1953 was a landmark year for American tornadoes. Three deadly and devastating storms that struck the nation in Texas (Waco), Michigan (Flint) and Massachusetts (Worcester) during that year had significant impacts on the future of American tornado watch and warning systems. As a result, I am surprised that only two full length books have been written on these tornadoes: the well-written The Tornado by John Edward Weems in 1977 and the tedious Tornado! 84 Minutes, 94 Lives by John M. O'Toole in 1993, and no full-length book was published this year. However, to commemorate the fiftieth anniversary of the devastating Worcester tornado, William Chittick has produced an informative booklet on the storm: The Worcester Tornado, June 9, 1953. High among this book's features (similar in format to locally-produced publications by a local newspaper following an event) is the inclusion of all known photographs of the tornado.
Despite the book's brevity (19 pages), I found it much more satisfying than the longer (and out-of-print) Tornado! 84 Minutes, 94 Lives, which goes into great detail about the storm's victims, but says little on the meteorological situation. In The Worcester Tornado, June 9, 1953, the storm's history, from the first realization of the severe weather building over New York to the last fury of the supercell, is discussed along with commentaries on the storm warning procedures in place at the time.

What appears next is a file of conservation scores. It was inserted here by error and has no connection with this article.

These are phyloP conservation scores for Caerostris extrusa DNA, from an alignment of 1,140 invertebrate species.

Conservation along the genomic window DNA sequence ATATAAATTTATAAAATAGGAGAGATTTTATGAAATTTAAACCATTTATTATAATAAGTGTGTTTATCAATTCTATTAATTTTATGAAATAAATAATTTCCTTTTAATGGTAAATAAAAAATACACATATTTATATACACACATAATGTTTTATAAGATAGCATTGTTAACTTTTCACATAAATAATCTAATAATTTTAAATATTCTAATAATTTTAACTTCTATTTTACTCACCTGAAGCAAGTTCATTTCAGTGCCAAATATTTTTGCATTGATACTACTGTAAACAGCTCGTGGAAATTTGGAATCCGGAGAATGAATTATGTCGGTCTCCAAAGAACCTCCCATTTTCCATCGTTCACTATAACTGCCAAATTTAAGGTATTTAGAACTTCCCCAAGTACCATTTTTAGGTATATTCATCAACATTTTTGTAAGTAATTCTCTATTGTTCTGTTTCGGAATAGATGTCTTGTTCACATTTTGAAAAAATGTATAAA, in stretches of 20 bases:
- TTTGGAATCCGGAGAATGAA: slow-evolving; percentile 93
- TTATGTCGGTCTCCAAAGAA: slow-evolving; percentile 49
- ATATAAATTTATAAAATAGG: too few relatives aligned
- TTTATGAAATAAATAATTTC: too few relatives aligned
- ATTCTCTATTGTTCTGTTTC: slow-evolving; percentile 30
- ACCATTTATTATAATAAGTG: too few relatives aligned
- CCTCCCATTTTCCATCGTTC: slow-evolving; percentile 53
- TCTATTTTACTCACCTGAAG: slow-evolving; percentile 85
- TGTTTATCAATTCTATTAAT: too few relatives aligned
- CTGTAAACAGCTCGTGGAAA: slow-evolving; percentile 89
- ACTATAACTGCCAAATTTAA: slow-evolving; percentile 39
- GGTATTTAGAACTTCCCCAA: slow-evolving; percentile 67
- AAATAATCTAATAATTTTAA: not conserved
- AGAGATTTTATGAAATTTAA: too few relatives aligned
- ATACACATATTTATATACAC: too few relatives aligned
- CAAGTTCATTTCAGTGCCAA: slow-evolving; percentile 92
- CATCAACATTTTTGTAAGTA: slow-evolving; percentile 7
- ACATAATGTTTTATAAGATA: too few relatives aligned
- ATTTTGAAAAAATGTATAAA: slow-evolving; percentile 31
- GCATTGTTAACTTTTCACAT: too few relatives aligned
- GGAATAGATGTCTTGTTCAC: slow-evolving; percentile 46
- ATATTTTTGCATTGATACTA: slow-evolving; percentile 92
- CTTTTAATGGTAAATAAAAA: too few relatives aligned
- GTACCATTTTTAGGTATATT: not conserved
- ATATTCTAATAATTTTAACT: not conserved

If storm histories are your interest, The Worcester Tornado, June 9, 1953 rates a place on your shelf.
Weather Doctor's Book Review: The Worcester Tornado, June 9, 1953 ©2003, Keith C. Heidorn, PhD. All Rights Reserved. Correspondence may be sent to: Email: firstname.lastname@example.org.